Wellcome Open Res 2018 24;3:48. Epub 2018 Apr 24.

Molecular Pathogenesis Program, The Helen L. and Martin S. Kimmel Center for Biology and Medicine, Skirball Institute of Biomolecular Medicine, New York, NY, 10016, USA.

: The immune response to (LM) is characterized by formation of leukocyte rich foci of infection in liver and spleen.  Although much has been gained in our understanding of immune response through the study of LM, little is known about spatio-temporal regulation of immune response to Listeria in liver. We utilize a combination of molecular, genetic and intravital microscopic approaches to gain insight into the dynamics of foci and leukocyte behavior during hepatic Listeriosis.  : LM foci efficiently exclude blood flow, indicating the presence of a barrier separating the foci and healthy tissue.  Despite this barrier, sinusoidal myelomonocytic cells readily enter or transiently interact with cells at the edge of foci of infection.  Next, utilizing L9.6 transgenic CD8 T cells specific for an endogenously processed LM antigen, p60 217-225, along with LM deficient in this epitope, we define the role of TCR in T cell migratory behavior in infected liver.  Surprisingly, T cell behavior varies with micro-anatomic locale.  Near foci, non-specific adhesion mechanisms dominate lymphocyte behavior.  Antigen specific effects on motility became detectable only distal to foci.  These data suggest that LM antigens act in a paracrine manner to mediate protection from Listeriosis in the liver.
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http://dx.doi.org/10.12688/wellcomeopenres.12941.1DOI Listing
http://www.ncbi.nlm.nih.gov/pmc/articles/PMC5958313PMC
April 2018

Impact of gut colonization with butyrate-producing microbiota on respiratory viral infection following allo-HCT.

Blood 2018 06 19;131(26):2978-2986. Epub 2018 Apr 19.

Infectious Disease Service, Department of Medicine, Memorial Sloan Kettering Cancer Center, New York, NY.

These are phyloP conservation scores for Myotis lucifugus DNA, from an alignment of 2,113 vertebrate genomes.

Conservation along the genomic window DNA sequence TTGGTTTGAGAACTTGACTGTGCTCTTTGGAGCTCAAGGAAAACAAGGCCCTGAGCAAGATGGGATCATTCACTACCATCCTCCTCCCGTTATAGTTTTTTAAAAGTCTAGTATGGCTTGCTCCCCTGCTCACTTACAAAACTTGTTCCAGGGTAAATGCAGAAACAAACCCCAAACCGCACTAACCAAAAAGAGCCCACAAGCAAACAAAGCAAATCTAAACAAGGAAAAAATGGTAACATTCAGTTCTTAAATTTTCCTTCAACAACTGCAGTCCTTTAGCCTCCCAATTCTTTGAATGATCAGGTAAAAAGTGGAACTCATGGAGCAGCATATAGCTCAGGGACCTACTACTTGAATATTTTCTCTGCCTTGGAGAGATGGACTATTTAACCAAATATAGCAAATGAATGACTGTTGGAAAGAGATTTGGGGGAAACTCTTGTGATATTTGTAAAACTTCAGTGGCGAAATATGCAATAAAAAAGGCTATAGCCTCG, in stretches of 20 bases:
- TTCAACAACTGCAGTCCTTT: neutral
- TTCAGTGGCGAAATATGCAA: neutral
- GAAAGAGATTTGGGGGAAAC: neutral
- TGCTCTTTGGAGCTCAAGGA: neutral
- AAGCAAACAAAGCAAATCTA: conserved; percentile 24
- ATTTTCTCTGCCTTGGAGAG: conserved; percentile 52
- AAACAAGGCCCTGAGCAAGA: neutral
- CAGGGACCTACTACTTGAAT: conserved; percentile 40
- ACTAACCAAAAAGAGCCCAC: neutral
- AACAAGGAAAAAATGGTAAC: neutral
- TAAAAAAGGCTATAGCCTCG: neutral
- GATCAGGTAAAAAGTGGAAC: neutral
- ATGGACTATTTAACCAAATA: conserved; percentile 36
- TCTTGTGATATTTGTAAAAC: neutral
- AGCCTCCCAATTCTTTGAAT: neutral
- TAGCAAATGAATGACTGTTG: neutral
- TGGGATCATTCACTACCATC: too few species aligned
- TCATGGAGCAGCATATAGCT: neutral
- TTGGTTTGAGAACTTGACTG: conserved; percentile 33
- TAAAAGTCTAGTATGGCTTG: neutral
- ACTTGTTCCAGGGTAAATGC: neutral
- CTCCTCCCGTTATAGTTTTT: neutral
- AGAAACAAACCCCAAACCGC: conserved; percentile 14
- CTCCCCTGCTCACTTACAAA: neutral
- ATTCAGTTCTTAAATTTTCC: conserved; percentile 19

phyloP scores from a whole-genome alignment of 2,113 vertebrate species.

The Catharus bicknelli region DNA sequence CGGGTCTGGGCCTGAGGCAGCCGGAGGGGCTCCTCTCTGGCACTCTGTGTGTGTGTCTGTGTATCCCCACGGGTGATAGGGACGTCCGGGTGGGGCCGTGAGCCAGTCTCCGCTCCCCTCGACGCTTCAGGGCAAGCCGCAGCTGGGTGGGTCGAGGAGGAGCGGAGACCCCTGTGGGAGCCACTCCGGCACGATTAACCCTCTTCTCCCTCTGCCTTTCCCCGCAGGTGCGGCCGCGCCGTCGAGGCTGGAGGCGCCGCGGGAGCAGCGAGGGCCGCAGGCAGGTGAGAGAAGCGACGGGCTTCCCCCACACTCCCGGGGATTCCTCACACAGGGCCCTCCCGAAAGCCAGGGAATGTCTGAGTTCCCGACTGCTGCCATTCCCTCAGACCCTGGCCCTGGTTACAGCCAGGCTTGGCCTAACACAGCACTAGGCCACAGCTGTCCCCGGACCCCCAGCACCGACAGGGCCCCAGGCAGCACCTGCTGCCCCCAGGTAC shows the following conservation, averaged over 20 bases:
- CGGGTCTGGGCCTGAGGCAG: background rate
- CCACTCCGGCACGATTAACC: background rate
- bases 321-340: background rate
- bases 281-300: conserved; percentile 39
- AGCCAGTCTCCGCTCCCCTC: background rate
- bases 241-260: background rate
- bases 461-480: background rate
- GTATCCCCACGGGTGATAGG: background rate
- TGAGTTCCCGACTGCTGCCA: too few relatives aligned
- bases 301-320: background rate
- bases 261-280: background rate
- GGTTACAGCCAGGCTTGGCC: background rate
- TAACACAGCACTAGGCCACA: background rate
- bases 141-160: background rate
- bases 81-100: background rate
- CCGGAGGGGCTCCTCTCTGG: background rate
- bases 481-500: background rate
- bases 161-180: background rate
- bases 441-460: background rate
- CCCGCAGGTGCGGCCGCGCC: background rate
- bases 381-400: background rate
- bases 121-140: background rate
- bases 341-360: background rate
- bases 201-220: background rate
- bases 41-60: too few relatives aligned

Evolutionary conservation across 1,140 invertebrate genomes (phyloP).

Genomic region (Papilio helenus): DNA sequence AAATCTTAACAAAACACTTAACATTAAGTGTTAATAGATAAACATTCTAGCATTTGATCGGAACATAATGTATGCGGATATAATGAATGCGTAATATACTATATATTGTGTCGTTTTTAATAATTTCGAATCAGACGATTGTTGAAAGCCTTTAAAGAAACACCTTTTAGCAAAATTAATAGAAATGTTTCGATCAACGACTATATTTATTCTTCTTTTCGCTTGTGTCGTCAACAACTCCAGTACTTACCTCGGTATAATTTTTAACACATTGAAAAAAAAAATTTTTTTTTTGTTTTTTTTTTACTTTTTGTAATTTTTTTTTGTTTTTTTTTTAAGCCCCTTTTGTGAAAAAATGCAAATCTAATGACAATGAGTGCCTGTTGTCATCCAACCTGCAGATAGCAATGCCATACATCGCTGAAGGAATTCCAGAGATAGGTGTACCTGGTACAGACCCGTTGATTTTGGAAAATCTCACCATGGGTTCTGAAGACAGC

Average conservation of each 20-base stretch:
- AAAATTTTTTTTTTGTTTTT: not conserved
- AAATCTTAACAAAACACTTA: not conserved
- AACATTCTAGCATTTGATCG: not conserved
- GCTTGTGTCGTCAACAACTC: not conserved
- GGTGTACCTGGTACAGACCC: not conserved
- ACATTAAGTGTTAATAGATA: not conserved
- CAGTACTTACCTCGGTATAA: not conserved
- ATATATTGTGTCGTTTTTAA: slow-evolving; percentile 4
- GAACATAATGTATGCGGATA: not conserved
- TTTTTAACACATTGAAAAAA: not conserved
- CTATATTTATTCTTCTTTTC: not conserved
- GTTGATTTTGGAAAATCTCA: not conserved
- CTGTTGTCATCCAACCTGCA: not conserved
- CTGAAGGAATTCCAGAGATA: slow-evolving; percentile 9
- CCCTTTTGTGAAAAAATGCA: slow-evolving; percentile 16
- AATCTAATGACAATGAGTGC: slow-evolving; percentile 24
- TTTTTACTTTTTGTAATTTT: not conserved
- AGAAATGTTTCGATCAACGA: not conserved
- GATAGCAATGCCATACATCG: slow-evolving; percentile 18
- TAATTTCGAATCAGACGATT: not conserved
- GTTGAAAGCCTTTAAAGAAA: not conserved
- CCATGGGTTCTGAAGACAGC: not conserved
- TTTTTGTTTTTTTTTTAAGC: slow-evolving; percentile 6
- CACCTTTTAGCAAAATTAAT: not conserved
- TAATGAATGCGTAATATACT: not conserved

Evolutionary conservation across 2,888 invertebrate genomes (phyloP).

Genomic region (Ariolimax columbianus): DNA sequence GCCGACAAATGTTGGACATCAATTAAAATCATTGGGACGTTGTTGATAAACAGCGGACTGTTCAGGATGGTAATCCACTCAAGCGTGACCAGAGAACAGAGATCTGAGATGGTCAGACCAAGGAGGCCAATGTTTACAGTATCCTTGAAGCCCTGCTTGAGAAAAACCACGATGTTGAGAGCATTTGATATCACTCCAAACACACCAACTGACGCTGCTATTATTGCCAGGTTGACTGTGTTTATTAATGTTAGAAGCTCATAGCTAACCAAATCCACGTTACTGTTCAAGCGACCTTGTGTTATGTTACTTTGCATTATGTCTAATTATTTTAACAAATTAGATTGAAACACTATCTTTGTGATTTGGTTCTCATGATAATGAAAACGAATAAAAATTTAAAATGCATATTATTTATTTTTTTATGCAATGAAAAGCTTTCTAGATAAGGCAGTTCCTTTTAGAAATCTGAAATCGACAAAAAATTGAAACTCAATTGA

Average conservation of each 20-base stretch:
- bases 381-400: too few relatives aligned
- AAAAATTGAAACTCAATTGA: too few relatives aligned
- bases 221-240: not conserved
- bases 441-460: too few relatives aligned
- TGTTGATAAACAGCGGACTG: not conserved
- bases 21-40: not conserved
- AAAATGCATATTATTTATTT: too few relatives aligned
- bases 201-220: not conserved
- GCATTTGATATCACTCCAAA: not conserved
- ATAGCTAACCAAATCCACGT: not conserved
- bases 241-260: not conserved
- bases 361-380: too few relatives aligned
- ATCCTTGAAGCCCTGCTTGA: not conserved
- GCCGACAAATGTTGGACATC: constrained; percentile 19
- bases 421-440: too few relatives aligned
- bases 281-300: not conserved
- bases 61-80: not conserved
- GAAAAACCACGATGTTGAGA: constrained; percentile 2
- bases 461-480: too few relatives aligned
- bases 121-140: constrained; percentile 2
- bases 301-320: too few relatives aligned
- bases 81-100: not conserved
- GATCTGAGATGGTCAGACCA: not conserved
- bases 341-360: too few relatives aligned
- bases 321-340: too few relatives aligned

Respiratory viral infections are frequent in patients undergoing allogeneic hematopoietic stem cell transplantation (allo-HCT) and can potentially progress to lower respiratory tract infection (LRTI). The intestinal microbiota contributes to resistance against viral and bacterial pathogens in the lung. However, whether intestinal microbiota composition and associated changes in microbe-derived metabolites contribute to the risk of LRTI following upper respiratory tract viral infection remains unexplored in the setting of allo-HCT. Fecal samples from 360 allo-HCT patients were collected at the time of stem cell engraftment and subjected to deep, 16S ribosomal RNA gene sequencing to determine microbiota composition, and short-chain fatty acid levels were determined in a nested subset of fecal samples. The development of respiratory viral infections and LRTI was determined for 180 days following allo-HCT. Clinical and microbiota risk factors for LRTI were subsequently evaluated using survival analysis. Respiratory viral infection occurred in 149 (41.4%) patients. Of those, 47 (31.5%) developed LRTI. Patients with higher abundances of butyrate-producing bacteria were fivefold less likely to develop viral LRTI, independent of other factors (adjusted hazard ratio = 0.22, 95% confidence interval 0.04-0.69). Higher representation of butyrate-producing bacteria in the fecal microbiota is associated with increased resistance against respiratory viral infection with LRTI in allo-HCT patients.
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http://dx.doi.org/10.1182/blood-2018-01-828996DOI Listing
http://www.ncbi.nlm.nih.gov/pmc/articles/PMC6024637PMC
June 2018